Will the Trump-Putin Summit Produce a Win for Russia?

Vladimir Putin and Donald Trump meet at the 2017 G-20 Hamburg Summit. Photo by Kremlin.ru

On July 16, 2018, President Trump will meet with Russian President Vladimir Putin, in Helsinki. This will be a risky encounter for the inexperienced American President.

To date, President Trump has fared badly in his bilateral summits. In last month’s meeting with North Korean Chairman Kim Jong-un, President Trump received only a recycled North Korean promise to denuclearize. Further, President Trump granted North Korea the unilateral concession of a suspension of joint U.S.-South Korea military exercises while receiving nothing in return.

The worst-case outcome from Singapore was a continuation of the status quo in the near-term. The consequences of a failed summit in Helsinki could be far more profound. Many more issues divide the United States and Russia than is the case with North Korea. The Congressional Research Service’s “Russia: Background and U.S. Policy” published on August 21, 2017 highlights six areas of concern to American policy makers:

  • Increasingly authoritarian governance since Vladimir Putin’s return to the presidential post in 2012;
  • Russia’s 2014 annexation of Ukraine’s Crimea region and support of separatists in eastern Ukraine;
  • Violations of the Intermediate-Range Nuclear Forces (INF) Treaty;
  • Moscow’s intervention in Syria in support of Bashar al Asad’s government;
  • Increased military activity in Europe; and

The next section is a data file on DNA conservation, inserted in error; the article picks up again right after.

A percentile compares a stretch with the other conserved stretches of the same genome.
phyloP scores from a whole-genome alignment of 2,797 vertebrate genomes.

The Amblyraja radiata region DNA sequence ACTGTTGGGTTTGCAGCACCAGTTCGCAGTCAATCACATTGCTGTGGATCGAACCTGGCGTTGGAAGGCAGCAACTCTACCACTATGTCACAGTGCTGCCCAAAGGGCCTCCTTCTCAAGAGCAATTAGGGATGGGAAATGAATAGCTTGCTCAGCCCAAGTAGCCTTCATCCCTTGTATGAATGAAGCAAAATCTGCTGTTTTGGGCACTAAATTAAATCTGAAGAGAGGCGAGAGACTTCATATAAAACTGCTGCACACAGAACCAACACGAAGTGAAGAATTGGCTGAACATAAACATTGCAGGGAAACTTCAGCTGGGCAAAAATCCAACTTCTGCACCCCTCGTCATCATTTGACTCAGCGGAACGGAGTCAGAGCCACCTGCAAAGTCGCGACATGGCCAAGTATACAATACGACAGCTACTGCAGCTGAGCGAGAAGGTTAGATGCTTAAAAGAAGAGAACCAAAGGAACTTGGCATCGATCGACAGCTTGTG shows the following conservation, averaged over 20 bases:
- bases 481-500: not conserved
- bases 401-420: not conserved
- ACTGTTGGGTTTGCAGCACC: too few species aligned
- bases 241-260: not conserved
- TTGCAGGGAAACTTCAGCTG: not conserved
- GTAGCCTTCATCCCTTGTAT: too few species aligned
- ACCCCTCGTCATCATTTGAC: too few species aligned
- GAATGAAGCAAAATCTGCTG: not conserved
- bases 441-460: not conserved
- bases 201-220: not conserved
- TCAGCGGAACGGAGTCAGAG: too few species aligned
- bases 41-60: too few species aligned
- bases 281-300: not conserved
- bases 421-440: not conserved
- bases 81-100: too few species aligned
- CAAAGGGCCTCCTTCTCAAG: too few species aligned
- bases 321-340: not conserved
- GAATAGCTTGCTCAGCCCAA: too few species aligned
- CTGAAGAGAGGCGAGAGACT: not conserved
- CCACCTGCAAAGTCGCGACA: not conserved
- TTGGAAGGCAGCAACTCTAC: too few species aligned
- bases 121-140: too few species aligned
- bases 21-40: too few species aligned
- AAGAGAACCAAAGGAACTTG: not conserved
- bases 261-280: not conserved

• Cyber-related influence operations that, according to the U.S. intelligence community, have targeted the 2016 U.S. presidential election and countries in Europe.

Nevertheless, the Republican Party of 2018 has adopted a stance toward Russia that is substantially softer than the Party took toward the Soviet Union during the Cold War. The Alt-Right core of President Trump’s base has likely contributed to the Party’s accommodation of Russia. After all, the American Alt-Right movement shares some of the ethno-populist perspectives of Europe’s far-right parties to which Russia has been linked.

The CRS report observed:

In recent years, a new and increasingly evident ideological link has appeared between European far-right parties and the Russian leadership. Most of these far-right parties tend to be anti-establishment and anti-EU, and they often share some combination of extreme nationalism; a commitment to “law and order” and traditional family values; and anti-immigrant, anti-Semitic, or anti-Islamic sentiments.

The combination of a soft Republican attitude toward Russia and President Trump’s having made unilateral concessions during bilateral discussions is a dangerous one. That combination suggests a heightened risk of such concessions during his one-on-one meeting with President Putin. Such concessions could take the form of a de-linking of American sanctions from Russia’s occupation of Crimea, greater tolerance of Russian influence over eastern Ukraine, de facto recognition of Russia’s annexation of Crimea, or a commitment to a rapid withdrawal of American troops from southwestern Syria.

Such outcomes would benefit Russia. They would do little to advance the interests of the United States and its allies. They would give Russia new incentives to pursue the kind of conduct that had produced those gains. Russia would very likely exploit just such a demonstration of American weakness. In an op-ed published in the July 5 issue of The Washington Post, Dennis Ross, who served in the Administrations of George H.W. Bush, Bill Clinton, and Barack Obama, explained:

Trump has made his own attempts to get somewhere with the Russians. On the margins of the Group of 20 summit in Germany in July 2017, he and Putin finalized a cease-fire agreement for southwestern Syria. Trump met again with Putin in November at the Asia-Pacific Economic Cooperation summit in Vietnam, where they issued another joint statement on Syria…